Early Diagnosis of Alzheimer’s Disease

There are 5.7 million people in the United States living with Alzheimer’s Disease, an irreversible, progressive brain disorder that slowly destroys memory and thinking skills and, eventually, the ability to carry out the simplest tasks. This heartbreaking disease not only robs people of their quality of life, it is also the sixth leading cause of death. 

Recently, researchers released some very exciting news: Significant progress has been made on a method of diagnosis using artificial intelligence that could catch Alzheimer’s up to six years before a clinical diagnosis can be made!

If your loved one has Alzheimer’s Disease, an early diagnosis can greatly improve both their quality and quantity of years. Typically, by the time enough symptoms manifest to make a diagnosis, a great deal of damage has already been done. The benefits of early diagnosis are many:

  • Rule out other illnesses. Many of the symptoms of Alzheimer’s Disease can also be present with other conditions , a lot of which can be treated.
  • Treatment. While Alzheimer’s Disease has no cure, the progression can be slowed and the symptoms delayed with proper treatment. Imagine what a difference 6 years could make!
  • Time. Of course, slowing down the progression of this devastating illness offers valuable time. During this time, valuable memories can be preserved and new ones created.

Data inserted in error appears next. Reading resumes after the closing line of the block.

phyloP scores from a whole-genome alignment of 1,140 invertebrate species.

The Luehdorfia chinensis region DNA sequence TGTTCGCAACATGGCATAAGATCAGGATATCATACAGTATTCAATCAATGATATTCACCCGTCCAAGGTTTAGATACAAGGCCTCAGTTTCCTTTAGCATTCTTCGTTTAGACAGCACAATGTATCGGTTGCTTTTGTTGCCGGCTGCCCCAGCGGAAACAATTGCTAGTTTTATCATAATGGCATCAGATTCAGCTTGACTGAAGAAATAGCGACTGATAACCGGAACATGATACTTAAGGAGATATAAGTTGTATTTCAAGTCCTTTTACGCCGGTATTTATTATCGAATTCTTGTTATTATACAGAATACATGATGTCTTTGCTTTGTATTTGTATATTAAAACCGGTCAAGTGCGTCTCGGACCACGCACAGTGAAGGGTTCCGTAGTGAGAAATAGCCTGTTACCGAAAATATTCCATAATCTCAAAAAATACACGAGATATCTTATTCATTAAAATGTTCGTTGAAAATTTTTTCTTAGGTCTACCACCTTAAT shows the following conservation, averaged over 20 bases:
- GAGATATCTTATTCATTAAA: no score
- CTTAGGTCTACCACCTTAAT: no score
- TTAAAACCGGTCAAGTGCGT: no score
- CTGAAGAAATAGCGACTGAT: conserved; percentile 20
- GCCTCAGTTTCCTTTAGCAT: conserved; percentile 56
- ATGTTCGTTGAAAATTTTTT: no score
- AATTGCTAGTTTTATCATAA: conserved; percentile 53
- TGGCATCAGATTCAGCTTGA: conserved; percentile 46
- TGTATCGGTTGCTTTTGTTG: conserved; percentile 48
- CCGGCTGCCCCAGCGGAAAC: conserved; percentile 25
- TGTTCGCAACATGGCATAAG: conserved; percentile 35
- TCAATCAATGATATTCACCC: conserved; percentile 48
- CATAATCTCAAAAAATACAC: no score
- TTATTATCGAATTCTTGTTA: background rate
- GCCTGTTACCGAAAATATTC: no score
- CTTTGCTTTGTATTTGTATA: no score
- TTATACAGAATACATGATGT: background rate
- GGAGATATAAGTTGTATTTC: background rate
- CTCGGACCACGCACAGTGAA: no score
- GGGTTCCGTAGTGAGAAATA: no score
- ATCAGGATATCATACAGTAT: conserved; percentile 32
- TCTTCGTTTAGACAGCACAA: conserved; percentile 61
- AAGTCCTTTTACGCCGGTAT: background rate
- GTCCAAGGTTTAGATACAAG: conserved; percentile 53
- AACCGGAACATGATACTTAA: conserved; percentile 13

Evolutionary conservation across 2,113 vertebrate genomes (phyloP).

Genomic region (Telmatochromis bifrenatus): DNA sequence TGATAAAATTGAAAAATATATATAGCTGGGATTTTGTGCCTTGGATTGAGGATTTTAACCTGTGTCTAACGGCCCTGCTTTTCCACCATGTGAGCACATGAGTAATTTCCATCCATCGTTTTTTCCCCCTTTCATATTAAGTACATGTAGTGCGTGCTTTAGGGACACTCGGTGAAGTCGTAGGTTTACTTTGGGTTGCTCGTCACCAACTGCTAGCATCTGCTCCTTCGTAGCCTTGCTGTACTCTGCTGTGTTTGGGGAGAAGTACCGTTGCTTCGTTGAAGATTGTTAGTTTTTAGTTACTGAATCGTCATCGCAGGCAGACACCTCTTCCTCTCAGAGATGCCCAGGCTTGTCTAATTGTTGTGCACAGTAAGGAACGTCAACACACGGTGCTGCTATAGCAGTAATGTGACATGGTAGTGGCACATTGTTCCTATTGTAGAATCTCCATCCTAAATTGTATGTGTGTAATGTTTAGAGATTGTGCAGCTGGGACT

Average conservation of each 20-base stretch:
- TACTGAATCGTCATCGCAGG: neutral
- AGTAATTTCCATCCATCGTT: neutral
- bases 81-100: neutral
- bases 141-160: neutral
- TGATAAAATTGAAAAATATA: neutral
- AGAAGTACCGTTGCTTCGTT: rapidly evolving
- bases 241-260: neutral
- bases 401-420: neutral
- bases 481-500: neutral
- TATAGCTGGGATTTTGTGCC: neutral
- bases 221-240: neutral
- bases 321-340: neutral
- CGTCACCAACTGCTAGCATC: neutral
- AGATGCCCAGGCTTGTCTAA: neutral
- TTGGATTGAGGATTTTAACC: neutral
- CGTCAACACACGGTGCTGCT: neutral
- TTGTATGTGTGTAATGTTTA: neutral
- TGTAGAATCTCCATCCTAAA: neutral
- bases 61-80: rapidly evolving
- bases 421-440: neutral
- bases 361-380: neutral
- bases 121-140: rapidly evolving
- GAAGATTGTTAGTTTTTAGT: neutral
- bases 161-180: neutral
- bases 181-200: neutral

• Preparation. Knowing that there may be difficult days ahead, early diagnosis can give families time to discuss upcoming decisions while the person with Alzheimer’s Disease is better able to participate.
  • Financial reasons. On a personal level, there Is more time to prepare financially and possible benefits to individuals who are still in the workforce. On a national level, early diagnosis leads to treatment that begins in the stages of mild impairment, this would save well over $7 trillion dollars.
  • Support. Early diagnosis gives the family more time to garner support, to learn about what to expect and to get safety measures in place.

While the full development of this new diagnostic method is still in progress, there is a reason to hope. In the meantime, if you or a loved one are experiencing symptoms that could be Alzheimer’s Disease, we urge you to speak to your physician soon; early diagnosis and treatment means so very much!

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